There’s a lot to listen to on this project—an hour and a half, if you include the three bonus selections on the digital deluxe version. Amidst vertical praise numbers are more laterally focused selections such as “Let Us See Jesus,” where Murphy declares that lifting the name of Jesus is a means to receive physical and spiritual healing. He reinforces this theme on “Healer:” “You don’t need a cure because we have the healer.”

Freedom is another theme that runs through Demonstration. “Your Love,” “Free In Deed,” and “Lies” point to the power of truth to make one free—freedom from the temptations and challenges of the evil in life and freedom for a better existence. The dramatic ballad “When I’m Weak, I’m Strong” offers comforting inspiration to the downhearted and is one of Murphy’s strongest vocal performances on the album.

‘Everlasting God,’ William Murphy, from Demonstrate

‘I Have Found,’ William Murphy (with Tasha Cobbs), from Demonstrate

‘Let Us See Jesus,’ William Murphy (with Nicole Binion), from Demonstrate

Bishop James Morton’s cameo appearance on “Everlasting God” is the album’s most poignant moment. Morton, whose brother Bishop Paul S. Morton helped introduce William, the third generation of William Murphys, to the gospel music world, closes out this nine-minute selection by contrasting its contemporary worship vibe with traditional gospel bluesiness. Tasha Cobbs ably assists on “I Have Found,” as does CCM singer Nicole Binion on “Let Us See Jesus.”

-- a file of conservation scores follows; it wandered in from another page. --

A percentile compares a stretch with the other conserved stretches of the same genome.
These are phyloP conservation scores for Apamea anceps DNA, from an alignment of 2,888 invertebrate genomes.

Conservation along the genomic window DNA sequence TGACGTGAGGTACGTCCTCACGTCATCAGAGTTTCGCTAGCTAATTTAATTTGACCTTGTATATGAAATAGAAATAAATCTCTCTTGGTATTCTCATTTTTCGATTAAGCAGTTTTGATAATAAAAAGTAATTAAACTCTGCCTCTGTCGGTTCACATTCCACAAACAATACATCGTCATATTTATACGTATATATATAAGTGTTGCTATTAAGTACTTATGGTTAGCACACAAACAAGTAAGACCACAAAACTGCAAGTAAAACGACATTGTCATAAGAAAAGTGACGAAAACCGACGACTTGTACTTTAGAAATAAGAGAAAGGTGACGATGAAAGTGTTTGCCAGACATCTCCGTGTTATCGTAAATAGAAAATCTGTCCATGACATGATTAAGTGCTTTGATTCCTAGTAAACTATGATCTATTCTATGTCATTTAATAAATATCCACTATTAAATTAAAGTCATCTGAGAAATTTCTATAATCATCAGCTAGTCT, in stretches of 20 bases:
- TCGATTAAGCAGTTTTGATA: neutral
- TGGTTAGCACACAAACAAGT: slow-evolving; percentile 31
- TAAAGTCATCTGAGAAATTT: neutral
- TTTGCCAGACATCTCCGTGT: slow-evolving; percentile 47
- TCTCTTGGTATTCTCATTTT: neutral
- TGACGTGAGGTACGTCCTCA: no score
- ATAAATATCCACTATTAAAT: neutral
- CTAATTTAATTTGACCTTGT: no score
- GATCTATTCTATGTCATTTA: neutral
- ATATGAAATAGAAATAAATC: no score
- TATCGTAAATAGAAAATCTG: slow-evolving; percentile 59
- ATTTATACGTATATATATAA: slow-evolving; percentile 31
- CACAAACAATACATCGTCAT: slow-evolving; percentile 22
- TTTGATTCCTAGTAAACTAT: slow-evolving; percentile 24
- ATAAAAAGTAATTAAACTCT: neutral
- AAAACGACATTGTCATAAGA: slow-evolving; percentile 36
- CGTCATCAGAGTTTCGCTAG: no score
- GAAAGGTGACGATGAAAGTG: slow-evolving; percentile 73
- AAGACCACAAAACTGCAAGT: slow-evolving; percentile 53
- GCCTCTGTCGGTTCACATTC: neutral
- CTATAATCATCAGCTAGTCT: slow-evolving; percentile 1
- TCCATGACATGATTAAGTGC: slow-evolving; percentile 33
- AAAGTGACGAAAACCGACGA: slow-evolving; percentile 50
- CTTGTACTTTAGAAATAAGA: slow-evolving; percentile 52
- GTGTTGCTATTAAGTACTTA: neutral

One of the singles, “Arise (You Are Good)” offers a bit of a gospel bump at the end, courtesy of the musicians. One can imagine the live audience on its feet and moving to the beat. Listeners have a chance to don their shouting shoes again toward the conclusion of “Get the Glory/Be Glorified,” one of the three bonus tracks on the digital deluxe version.

Special mention needs to be given to the background vocalists, who carry just as much, if not more, of the singing load as Murphy. An unrelenting energy and optimism in the singing and musicianship propel this album from beginning to end.

Picks: “Arise (You Are Good),” “To God Be the Glory,” “Everlasting God”





‘…cheerful, ever optimistic, breezy and melodic praise music’



(Self-released, 2016)


Americans might be surprised to learn that there is a vibrant gospel music community in the U.K.

Given the way in which the music was introduced there, and when, the U.K. style—indeed the mode of gospel music throughout Europe and Scandinavia—has more in common with CCM and Andrae Crouch-style jazz-pop gospel than the churchy clap-and-stomp sounds of traditionalism. At the same time, it stands in refreshing contemporary contrast to the staid hymns of the Anglican Church.